• That someone is FINALLY conducting some data research to find out what the status of translated fiction is in the UK market, after the supposed 3% figure which has been bouncing around the industry for years with no clue when or where it came from.
  • That to get a job in publishing, i need to get more office work experience AND prove that my social networking skills are actually being put to good use (i.e. that i’m promoting my blog properly and in what capacity).

Books i will now read after hearing about them:

  • After going to the discussion on the Monday about the Independent Foreign Fiction Prize shortlist, i decided to read all 6 books, and to finally get around to reading the one which i already have (“New Finnish Grammar” on my Kindle).
  • “How to be a Woman” by Caitlin Moran – I saw the interview with her on the Tuesday and thought she was really funny, so i went out and bought the book when i left the Fair!
Caitlin Moran interview

Caitlin Moran interview

My Highlights

  • The discussion with my fellow MA Publishing Alumni about J.K. Rowling’s new book due out later this year – We felt that the title (“The Casual Vacancy”) doesn’t sound brilliant and the plot sounds a little bit boring. But none of this matters because i suspect we will all buy and read it regardless, as will everyone else, meaning it will be a bestseller!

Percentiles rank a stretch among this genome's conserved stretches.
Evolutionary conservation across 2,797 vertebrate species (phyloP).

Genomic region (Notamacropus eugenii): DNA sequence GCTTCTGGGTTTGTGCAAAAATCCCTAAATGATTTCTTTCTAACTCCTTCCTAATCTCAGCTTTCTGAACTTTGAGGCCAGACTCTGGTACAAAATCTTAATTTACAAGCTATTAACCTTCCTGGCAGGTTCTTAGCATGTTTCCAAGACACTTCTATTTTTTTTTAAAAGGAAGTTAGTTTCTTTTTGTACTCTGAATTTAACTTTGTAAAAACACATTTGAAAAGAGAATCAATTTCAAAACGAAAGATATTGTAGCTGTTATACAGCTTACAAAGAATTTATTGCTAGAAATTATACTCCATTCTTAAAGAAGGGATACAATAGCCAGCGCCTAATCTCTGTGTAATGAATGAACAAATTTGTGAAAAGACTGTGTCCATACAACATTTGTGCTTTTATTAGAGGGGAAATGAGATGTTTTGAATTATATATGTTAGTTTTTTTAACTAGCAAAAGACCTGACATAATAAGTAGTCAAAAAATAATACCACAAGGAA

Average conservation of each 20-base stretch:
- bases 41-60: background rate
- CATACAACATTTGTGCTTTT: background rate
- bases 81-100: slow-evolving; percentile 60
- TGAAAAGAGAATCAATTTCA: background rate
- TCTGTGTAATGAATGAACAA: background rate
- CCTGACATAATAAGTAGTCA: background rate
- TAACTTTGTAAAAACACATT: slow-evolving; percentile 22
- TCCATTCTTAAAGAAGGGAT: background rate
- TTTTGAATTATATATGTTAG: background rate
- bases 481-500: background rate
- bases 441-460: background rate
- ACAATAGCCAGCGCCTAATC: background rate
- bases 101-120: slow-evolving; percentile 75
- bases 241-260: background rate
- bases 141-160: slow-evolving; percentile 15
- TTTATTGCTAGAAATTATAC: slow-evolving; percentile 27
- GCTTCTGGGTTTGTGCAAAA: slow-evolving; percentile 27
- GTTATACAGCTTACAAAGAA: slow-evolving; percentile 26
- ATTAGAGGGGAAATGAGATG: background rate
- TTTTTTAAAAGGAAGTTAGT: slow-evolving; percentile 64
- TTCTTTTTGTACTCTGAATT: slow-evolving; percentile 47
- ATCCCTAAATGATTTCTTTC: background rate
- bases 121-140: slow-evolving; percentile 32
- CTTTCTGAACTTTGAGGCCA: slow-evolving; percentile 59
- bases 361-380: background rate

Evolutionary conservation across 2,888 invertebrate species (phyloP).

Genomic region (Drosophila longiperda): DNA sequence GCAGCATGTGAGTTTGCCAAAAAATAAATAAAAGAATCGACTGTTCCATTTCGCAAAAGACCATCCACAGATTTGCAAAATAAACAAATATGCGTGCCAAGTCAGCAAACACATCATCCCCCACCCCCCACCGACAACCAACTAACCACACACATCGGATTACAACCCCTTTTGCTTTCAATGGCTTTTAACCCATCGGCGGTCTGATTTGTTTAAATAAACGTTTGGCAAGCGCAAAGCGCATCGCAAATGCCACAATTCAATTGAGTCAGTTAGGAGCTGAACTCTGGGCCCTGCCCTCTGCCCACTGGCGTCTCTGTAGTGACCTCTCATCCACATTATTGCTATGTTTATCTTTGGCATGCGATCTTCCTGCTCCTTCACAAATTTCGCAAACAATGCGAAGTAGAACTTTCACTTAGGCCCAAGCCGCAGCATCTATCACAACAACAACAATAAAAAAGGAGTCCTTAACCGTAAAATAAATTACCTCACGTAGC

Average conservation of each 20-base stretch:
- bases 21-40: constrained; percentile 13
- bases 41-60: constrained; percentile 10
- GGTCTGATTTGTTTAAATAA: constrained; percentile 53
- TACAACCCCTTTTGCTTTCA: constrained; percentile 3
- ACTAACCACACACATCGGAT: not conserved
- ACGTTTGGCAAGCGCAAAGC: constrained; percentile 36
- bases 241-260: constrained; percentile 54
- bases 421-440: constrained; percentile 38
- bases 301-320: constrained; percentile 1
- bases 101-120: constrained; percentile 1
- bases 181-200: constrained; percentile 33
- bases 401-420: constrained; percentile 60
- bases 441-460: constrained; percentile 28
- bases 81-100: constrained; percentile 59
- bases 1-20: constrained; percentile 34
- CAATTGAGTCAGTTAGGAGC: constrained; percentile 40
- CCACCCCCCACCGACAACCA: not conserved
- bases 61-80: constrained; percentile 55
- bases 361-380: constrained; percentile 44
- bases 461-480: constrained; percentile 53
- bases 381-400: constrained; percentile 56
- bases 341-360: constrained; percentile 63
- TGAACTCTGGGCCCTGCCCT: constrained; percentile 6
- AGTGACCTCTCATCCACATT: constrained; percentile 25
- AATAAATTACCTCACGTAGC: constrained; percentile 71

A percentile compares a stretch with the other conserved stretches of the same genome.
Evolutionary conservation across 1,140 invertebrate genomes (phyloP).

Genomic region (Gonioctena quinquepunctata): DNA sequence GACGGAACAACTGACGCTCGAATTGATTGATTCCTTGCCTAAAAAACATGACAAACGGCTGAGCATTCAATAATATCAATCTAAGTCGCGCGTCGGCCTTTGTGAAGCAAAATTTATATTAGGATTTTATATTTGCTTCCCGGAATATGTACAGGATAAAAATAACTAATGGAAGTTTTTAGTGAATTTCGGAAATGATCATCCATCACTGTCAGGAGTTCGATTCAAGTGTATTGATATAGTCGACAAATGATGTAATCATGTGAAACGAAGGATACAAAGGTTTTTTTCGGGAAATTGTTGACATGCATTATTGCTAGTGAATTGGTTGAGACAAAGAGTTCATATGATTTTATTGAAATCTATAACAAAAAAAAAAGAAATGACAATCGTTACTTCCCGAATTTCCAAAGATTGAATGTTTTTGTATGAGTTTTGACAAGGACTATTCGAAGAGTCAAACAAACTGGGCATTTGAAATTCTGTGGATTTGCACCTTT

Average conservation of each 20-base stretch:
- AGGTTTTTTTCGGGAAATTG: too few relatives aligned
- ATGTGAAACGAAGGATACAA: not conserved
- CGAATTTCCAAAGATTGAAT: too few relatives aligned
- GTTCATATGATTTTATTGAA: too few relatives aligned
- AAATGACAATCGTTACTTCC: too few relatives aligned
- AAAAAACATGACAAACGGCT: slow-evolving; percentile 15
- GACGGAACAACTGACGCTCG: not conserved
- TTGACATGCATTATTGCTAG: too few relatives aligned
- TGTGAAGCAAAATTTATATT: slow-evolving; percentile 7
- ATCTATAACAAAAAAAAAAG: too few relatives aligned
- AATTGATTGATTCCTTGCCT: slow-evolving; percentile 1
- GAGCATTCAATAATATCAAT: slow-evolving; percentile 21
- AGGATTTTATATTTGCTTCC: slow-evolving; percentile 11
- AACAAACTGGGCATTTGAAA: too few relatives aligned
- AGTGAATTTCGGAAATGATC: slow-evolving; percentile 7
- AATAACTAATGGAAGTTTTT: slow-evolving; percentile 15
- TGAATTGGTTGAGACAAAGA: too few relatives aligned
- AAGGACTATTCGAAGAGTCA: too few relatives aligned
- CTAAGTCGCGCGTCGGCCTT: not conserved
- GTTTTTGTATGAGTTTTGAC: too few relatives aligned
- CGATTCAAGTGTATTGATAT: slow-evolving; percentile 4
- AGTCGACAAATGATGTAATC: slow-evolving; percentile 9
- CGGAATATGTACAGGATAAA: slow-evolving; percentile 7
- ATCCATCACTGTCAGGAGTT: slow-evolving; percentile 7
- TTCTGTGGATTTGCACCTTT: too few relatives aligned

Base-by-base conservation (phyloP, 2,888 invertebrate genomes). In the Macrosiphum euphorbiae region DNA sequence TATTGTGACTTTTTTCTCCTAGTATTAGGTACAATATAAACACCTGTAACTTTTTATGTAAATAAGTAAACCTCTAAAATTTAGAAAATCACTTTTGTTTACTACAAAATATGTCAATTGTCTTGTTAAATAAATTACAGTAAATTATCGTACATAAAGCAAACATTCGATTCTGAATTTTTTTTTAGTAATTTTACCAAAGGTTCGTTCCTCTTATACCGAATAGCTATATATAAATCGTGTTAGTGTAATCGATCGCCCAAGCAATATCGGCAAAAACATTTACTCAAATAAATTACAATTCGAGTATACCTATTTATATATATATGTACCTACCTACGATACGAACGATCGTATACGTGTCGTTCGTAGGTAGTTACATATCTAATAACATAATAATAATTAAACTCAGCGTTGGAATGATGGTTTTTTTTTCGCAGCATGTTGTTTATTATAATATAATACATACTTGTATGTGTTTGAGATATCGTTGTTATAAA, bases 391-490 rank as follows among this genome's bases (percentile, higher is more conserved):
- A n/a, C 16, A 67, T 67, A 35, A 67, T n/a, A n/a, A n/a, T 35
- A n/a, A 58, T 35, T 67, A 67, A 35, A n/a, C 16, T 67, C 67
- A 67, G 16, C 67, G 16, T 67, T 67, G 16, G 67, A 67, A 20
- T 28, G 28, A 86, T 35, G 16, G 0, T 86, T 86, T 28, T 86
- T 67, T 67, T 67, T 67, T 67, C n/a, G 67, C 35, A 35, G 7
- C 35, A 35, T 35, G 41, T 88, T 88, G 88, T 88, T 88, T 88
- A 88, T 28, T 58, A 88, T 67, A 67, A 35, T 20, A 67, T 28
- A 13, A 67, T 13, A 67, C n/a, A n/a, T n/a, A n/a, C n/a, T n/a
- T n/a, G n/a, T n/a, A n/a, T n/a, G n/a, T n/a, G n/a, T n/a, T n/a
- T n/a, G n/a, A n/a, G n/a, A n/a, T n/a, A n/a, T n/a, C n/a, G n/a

• The Great Debate: “In the fight for survival, outsiders and startups are taking on today’s heavyweights and will ultimately deliver a knock-out punch”. – Allen Lau (CEO, Wattpad) described how traditional publishers are going the way of dinosaurs and will be “driven into near-extinction”, and also how publishers are like the appendix because it exists but is useless. A little harsh, maybe?! The pre-debate poll revealed 88 for, 37 against, and 82 undecided (including me!), and closed with 41 for, 147 against, and 37 undecided. I admit i did vote for the resolution in the end, but now i’m not so sure!
  • I loved the roof above the China Market Focus Pavilion, and wanted to take it home!
China Market Focus Pavilion roof

China Market Focus Pavilion roof

Slightly odd or amusing sights:

  • The LBF Lobster!
  • The weird girl sat in the English PEN Literary Cafe who gave me and a friend the evil eye as we walked past. No idea why!
  • I spotted a publisher called Meyer and Meyer Sports, which is my surname!
Meyer and Meyer Sports at the LBF12

Meyer and Meyer Sports at the LBF12

Things that bugged me:

  • Constantly being asked if i wanted a massage from the red-shirted or white-shirted rival massagers dotted around the Fair.
  • The photo of J.K. Rowling looked a little smug as she watched over us ( i do like her and Harry Potter but this poster just shows how much the publisher idolizes her).
  • People aimlessly wandering into your path as you try to get somewhere.
  • The food available at the exhibition centre is too expensive for what it is – cost me almost £5 for a bottle of water and a chocolate muffin! I walked up the road to Tesco because it was cheaper for lunch!
JK Rowling

JK Rowling looking a bit smug

I quite enjoyed my 2 days and learnt a lot, even though i didn’t do so well at the networking – i just find it so daunting! Will definitely being going next year if i can, and hopefully i might actually have a proper job within  the industry by then!